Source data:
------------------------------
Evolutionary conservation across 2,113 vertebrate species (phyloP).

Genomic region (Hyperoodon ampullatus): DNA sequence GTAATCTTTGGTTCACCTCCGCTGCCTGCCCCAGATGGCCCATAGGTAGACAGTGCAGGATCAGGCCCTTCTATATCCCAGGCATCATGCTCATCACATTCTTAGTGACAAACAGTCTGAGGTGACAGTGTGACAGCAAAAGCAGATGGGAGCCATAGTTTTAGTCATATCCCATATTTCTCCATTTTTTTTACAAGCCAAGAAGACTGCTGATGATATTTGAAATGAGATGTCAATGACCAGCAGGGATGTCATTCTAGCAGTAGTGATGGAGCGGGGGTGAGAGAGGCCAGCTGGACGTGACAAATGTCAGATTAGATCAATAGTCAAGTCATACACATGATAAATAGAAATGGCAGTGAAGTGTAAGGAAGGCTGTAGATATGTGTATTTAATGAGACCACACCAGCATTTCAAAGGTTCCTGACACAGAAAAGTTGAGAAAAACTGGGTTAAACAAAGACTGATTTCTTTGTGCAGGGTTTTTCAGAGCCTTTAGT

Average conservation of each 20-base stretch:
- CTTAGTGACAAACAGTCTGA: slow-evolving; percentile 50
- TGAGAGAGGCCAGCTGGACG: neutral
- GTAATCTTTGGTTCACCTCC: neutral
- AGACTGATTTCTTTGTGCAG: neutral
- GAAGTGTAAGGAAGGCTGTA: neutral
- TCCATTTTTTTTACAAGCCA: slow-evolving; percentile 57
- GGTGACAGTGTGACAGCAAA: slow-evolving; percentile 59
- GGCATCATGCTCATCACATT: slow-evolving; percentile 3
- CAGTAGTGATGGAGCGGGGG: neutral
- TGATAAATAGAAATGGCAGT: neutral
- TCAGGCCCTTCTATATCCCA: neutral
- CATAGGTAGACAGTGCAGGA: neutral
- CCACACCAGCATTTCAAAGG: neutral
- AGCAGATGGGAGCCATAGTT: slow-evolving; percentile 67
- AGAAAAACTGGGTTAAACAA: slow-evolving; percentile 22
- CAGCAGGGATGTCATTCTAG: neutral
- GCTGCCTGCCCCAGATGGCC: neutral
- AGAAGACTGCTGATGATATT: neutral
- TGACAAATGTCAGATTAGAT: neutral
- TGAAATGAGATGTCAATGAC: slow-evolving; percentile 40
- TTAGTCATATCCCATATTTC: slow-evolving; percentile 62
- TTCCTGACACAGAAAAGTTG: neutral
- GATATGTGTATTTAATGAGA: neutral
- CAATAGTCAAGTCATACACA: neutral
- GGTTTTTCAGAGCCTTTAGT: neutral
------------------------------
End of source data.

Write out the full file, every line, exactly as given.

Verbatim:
Evolutionary conservation across 2,113 vertebrate species (phyloP).

Genomic region (Hyperoodon ampullatus): DNA sequence GTAATCTTTGGTTCACCTCCGCTGCCTGCCCCAGATGGCCCATAGGTAGACAGTGCAGGATCAGGCCCTTCTATATCCCAGGCATCATGCTCATCACATTCTTAGTGACAAACAGTCTGAGGTGACAGTGTGACAGCAAAAGCAGATGGGAGCCATAGTTTTAGTCATATCCCATATTTCTCCATTTTTTTTACAAGCCAAGAAGACTGCTGATGATATTTGAAATGAGATGTCAATGACCAGCAGGGATGTCATTCTAGCAGTAGTGATGGAGCGGGGGTGAGAGAGGCCAGCTGGACGTGACAAATGTCAGATTAGATCAATAGTCAAGTCATACACATGATAAATAGAAATGGCAGTGAAGTGTAAGGAAGGCTGTAGATATGTGTATTTAATGAGACCACACCAGCATTTCAAAGGTTCCTGACACAGAAAAGTTGAGAAAAACTGGGTTAAACAAAGACTGATTTCTTTGTGCAGGGTTTTTCAGAGCCTTTAGT

Average conservation of each 20-base stretch:
- CTTAGTGACAAACAGTCTGA: slow-evolving; percentile 50
- TGAGAGAGGCCAGCTGGACG: neutral
- GTAATCTTTGGTTCACCTCC: neutral
- AGACTGATTTCTTTGTGCAG: neutral
- GAAGTGTAAGGAAGGCTGTA: neutral
- TCCATTTTTTTTACAAGCCA: slow-evolving; percentile 57
- GGTGACAGTGTGACAGCAAA: slow-evolving; percentile 59
- GGCATCATGCTCATCACATT: slow-evolving; percentile 3
- CAGTAGTGATGGAGCGGGGG: neutral
- TGATAAATAGAAATGGCAGT: neutral
- TCAGGCCCTTCTATATCCCA: neutral
- CATAGGTAGACAGTGCAGGA: neutral
- CCACACCAGCATTTCAAAGG: neutral
- AGCAGATGGGAGCCATAGTT: slow-evolving; percentile 67
- AGAAAAACTGGGTTAAACAA: slow-evolving; percentile 22
- CAGCAGGGATGTCATTCTAG: neutral
- GCTGCCTGCCCCAGATGGCC: neutral
- AGAAGACTGCTGATGATATT: neutral
- TGACAAATGTCAGATTAGAT: neutral
- TGAAATGAGATGTCAATGAC: slow-evolving; percentile 40
- TTAGTCATATCCCATATTTC: slow-evolving; percentile 62
- TTCCTGACACAGAAAAGTTG: neutral
- GATATGTGTATTTAATGAGA: neutral
- CAATAGTCAAGTCATACACA: neutral
- GGTTTTTCAGAGCCTTTAGT: neutral